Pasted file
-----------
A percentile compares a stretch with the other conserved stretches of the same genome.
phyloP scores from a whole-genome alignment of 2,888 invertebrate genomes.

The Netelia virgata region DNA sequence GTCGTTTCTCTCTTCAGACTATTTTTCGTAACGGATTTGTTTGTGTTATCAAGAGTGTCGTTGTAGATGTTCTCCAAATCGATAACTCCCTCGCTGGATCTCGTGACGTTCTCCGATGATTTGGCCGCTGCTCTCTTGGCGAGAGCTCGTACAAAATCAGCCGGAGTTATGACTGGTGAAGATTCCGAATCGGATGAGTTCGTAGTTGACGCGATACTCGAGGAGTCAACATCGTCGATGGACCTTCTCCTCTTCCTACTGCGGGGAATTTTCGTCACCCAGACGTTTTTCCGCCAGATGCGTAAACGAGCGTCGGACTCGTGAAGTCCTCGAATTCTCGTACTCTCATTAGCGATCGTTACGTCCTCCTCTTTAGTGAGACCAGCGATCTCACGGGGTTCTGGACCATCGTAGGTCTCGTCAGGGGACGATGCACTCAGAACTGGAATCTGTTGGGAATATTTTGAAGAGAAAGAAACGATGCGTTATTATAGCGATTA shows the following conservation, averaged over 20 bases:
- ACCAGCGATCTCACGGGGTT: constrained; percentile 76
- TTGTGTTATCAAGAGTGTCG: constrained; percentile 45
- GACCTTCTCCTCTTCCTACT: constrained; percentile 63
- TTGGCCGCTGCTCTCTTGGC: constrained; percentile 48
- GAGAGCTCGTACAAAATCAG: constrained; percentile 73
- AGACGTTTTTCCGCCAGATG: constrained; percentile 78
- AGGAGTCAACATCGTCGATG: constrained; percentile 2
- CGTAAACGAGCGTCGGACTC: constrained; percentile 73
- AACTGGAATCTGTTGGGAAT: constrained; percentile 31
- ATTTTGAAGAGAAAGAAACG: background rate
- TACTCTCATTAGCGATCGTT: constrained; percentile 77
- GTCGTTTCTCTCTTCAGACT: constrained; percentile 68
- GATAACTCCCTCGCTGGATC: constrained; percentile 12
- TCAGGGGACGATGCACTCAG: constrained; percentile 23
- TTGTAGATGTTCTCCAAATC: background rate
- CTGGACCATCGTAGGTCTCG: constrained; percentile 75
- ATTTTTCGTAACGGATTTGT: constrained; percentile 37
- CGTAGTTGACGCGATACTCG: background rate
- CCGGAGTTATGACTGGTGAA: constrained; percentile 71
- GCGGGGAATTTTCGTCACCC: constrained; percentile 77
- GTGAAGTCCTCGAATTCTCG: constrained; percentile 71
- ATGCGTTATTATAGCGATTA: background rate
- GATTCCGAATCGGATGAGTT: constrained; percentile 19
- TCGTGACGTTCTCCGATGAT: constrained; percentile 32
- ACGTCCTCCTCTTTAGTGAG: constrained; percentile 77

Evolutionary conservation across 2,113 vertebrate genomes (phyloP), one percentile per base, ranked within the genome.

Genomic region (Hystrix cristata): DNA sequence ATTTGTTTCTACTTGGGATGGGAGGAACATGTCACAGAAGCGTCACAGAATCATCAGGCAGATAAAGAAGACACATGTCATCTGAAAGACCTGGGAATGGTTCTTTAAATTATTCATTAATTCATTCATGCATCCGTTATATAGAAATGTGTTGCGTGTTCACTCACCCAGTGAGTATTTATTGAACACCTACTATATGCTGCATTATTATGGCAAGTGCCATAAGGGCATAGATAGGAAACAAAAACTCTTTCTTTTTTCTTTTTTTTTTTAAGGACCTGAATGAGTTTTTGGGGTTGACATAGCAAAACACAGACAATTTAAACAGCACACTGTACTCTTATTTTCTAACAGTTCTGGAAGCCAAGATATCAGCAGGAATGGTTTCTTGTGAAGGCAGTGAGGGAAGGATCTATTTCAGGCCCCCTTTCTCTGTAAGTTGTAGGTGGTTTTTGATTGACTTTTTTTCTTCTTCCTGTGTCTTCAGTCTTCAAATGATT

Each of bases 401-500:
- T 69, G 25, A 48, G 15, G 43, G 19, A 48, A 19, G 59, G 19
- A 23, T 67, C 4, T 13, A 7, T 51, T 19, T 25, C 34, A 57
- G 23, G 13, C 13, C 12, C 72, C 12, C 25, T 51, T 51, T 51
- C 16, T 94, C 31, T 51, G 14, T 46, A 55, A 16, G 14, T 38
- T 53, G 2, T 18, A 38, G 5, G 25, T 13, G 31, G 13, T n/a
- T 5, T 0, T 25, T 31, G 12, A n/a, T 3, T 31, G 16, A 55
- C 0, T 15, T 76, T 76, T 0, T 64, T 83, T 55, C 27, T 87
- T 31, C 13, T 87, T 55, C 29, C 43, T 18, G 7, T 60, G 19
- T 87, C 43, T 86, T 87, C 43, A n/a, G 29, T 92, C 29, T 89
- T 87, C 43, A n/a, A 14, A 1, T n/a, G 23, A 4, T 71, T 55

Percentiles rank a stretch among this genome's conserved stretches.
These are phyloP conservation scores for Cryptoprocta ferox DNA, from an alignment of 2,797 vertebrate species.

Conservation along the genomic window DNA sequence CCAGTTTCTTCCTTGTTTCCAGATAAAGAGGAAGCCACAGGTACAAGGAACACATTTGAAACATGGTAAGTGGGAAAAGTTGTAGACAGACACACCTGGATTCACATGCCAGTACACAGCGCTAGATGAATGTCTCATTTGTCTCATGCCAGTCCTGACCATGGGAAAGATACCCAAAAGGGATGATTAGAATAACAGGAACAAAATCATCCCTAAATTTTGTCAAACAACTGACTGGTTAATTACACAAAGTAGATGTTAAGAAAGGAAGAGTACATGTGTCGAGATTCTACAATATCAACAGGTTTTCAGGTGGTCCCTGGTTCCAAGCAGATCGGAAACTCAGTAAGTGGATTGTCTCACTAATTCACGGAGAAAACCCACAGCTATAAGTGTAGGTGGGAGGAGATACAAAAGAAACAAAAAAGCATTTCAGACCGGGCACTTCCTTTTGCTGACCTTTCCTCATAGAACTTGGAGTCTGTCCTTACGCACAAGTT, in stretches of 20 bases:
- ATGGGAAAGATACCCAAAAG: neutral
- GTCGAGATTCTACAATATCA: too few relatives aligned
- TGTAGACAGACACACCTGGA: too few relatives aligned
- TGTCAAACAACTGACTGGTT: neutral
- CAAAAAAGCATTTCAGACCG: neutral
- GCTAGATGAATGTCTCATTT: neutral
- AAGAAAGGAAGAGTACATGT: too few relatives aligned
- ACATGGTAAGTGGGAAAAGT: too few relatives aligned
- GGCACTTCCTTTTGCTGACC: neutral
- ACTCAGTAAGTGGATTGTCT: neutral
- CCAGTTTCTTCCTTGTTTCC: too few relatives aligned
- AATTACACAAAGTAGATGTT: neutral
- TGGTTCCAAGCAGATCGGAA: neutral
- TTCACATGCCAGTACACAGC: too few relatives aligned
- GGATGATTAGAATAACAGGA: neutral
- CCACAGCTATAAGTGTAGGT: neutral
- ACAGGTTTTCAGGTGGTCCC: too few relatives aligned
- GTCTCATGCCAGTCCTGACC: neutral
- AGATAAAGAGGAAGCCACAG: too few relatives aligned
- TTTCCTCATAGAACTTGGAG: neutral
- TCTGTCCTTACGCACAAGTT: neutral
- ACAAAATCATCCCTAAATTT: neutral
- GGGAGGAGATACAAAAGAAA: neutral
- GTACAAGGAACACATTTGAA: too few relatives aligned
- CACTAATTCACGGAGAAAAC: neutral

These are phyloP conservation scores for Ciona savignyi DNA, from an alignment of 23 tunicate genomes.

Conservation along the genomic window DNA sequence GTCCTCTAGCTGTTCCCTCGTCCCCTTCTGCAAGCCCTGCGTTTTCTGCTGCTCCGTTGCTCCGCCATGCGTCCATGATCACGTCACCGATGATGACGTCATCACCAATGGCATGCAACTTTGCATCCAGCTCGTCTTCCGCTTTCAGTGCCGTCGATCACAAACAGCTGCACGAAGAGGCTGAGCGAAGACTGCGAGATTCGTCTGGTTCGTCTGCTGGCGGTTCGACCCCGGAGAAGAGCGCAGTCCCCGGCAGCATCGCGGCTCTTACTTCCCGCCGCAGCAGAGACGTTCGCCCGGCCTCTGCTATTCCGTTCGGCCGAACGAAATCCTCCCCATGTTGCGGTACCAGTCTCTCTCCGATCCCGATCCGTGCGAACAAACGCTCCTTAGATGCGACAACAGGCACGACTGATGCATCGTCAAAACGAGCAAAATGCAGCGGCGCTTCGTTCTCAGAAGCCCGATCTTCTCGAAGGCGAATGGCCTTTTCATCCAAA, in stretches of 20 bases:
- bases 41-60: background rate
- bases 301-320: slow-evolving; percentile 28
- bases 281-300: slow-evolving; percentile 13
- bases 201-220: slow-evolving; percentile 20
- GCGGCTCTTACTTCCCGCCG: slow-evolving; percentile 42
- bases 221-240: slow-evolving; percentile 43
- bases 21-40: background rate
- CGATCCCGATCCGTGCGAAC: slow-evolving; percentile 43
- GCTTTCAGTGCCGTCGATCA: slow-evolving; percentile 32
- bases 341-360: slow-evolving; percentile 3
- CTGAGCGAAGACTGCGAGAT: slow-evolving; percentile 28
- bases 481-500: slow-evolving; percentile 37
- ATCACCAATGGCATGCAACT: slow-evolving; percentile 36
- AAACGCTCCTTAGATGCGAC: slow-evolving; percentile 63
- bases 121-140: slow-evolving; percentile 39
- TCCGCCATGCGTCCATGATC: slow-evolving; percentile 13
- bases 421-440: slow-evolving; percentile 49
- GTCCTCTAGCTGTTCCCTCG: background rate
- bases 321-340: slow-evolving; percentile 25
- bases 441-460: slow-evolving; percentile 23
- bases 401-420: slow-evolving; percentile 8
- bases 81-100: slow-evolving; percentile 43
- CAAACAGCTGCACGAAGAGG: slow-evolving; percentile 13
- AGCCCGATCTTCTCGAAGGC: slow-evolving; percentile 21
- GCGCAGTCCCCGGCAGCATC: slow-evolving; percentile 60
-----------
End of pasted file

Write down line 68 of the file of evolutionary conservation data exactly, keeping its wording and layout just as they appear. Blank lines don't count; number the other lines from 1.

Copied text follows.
- GTACAAGGAACACATTTGAA: too few relatives aligned